Tue, Dec 20, 2011 : 2:16 a.m.

Then you would have learned nothing! :-)


Sun, Dec 18, 2011 : 7:29 p.m.

I wish you would have stopped with "It's good to see a vital part of our economy respected in Saline."


Sun, Dec 18, 2011 : 4:18 p.m.

Congratulations to the FFA award winners and this winning program. This is what the county needs more of, programs that prepare students for careers. Thank you David Mellor for making this program go. If you think a football coach works a lot of hours follow an FFA advisor around for a year.


Mon, Jan 2, 2012 : 11:56 p.m.

Right, being an FFA advisor is like coaching a varsity sport every season--fall, winter, spring and summer. Except FFA advisors don't get comparable pay for it.

Vivienne Armentrout

Sun, Dec 18, 2011 : 3:49 p.m.

I have visited the Saline facility and met Mr. Mellor. It is very impressive. We are so fortunate to have a program like this in Washtenaw County to support our budding agricultural economy. We have more and more diversification and availability of local foods because a number of young people are assuming the risks and hard work to grow it for us. (The traditional corn and soybean row crops have their place, but only diversified agriculture puts real food on the table.) In order to continue the growth of a diverse agricultural economy, training made available to young people is a valuable asset. There is a lot of specialized knowledge needed, and hands-on practice is important too. Great program.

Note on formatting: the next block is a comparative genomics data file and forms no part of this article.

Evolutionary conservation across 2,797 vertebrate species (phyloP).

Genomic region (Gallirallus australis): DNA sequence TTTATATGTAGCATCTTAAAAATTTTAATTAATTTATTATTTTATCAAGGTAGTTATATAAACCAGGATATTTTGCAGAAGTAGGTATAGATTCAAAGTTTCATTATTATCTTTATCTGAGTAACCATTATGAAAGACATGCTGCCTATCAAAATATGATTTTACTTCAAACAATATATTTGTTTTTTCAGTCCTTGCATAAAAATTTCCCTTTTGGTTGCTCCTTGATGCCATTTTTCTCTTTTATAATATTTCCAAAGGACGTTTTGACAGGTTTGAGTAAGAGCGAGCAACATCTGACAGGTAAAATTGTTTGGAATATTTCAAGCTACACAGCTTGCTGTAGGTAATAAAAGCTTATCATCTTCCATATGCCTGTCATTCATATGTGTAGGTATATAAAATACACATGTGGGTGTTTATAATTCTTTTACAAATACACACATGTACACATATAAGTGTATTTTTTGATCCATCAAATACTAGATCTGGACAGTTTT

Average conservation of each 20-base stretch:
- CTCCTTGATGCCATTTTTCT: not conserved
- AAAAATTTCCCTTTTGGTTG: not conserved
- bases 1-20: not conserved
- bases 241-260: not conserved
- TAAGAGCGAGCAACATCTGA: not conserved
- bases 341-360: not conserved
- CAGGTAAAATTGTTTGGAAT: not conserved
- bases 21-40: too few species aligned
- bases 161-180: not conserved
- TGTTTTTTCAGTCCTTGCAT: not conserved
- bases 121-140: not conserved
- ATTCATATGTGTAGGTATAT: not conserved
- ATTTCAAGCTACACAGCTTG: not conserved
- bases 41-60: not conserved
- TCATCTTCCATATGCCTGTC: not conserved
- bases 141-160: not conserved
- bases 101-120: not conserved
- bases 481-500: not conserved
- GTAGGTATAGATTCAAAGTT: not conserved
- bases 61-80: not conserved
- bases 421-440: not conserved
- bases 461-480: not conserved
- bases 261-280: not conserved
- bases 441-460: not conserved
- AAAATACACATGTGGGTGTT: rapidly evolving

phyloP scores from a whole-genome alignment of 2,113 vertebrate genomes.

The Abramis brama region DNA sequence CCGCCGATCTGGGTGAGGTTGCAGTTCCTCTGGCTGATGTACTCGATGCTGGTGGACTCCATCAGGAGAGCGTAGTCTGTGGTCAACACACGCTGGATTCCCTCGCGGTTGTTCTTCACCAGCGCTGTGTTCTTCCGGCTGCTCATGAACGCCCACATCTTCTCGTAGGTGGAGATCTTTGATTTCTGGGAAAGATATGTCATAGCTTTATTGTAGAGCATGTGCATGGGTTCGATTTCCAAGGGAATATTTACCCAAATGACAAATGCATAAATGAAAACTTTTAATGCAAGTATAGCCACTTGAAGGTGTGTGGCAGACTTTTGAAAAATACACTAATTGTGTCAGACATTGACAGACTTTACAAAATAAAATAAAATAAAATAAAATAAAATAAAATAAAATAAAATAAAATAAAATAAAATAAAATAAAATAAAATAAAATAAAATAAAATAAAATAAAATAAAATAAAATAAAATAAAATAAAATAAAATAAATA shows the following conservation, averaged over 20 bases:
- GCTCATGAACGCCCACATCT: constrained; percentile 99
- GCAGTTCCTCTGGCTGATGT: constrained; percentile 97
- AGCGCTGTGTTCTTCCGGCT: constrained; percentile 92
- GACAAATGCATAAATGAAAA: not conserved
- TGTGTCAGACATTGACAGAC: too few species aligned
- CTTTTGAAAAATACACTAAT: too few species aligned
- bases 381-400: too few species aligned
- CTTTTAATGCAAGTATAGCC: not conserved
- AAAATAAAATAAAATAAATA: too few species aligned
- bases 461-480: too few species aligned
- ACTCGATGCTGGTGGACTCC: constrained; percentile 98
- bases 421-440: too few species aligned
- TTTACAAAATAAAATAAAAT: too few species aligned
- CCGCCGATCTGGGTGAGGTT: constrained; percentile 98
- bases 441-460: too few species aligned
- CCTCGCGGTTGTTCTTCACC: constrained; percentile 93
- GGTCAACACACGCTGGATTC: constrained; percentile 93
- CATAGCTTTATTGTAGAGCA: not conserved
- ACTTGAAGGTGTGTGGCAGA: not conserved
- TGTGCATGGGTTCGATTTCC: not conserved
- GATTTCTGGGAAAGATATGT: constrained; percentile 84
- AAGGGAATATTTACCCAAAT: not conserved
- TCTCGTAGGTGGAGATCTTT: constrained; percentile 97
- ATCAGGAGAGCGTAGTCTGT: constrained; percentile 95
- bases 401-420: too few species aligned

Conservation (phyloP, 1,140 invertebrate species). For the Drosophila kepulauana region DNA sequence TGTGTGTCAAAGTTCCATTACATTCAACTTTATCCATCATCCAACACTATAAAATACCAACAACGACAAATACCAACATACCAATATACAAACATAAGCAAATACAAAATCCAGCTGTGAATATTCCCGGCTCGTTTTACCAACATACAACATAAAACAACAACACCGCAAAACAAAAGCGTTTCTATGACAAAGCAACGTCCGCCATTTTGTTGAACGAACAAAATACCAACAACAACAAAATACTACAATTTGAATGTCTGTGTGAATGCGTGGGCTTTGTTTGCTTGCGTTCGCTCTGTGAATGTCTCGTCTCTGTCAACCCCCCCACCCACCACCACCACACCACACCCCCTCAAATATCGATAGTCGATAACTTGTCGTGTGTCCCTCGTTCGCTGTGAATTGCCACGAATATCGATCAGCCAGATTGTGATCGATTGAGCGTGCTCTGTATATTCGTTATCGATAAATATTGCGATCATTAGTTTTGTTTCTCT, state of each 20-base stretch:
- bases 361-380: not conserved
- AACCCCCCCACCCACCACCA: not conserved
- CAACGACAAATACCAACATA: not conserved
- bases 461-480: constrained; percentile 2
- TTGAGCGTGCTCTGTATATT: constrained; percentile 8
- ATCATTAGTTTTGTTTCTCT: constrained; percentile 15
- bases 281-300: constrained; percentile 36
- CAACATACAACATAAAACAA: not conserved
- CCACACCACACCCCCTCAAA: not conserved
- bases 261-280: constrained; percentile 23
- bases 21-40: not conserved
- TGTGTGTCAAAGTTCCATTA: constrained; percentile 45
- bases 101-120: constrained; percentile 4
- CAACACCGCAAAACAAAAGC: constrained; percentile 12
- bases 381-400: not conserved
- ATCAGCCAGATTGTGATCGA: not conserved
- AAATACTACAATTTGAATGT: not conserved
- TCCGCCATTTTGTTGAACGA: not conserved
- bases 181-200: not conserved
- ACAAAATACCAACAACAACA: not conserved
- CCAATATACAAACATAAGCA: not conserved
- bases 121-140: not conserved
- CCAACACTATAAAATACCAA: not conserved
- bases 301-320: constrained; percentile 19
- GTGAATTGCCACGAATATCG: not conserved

Vivienne Armentrout

Sun, Dec 18, 2011 : 8:44 p.m.

Yes, it was awkwardly worded. I'm sure I'll be eating something today that began its life in a soy or corn row. I try to avoid it as much as possible, though, by eating food made from scratch with origiinal ingredients rather than prepared foods. (Okay, I buy some meat at Knight's, so I imagine that derives in part from grains.) Commodity crops, especially corn and soy, may be consumed locally but mostly go into the international commodities market. Fresh locally produced vegetables, fruit, meat and dairy (there is also some local grain like the Westwind Milling products) are what I am referring to when I say "real" food.

average joe

Sun, Dec 18, 2011 : 8:27 p.m.

I fully understand what you are trying to say, but when you state-"(The traditional corn and soybean row crops have their place, but only diversified agriculture puts real food on the table.)" , you make it sound like corn & soybeans are not 'real' food. Kind of made me chuckle....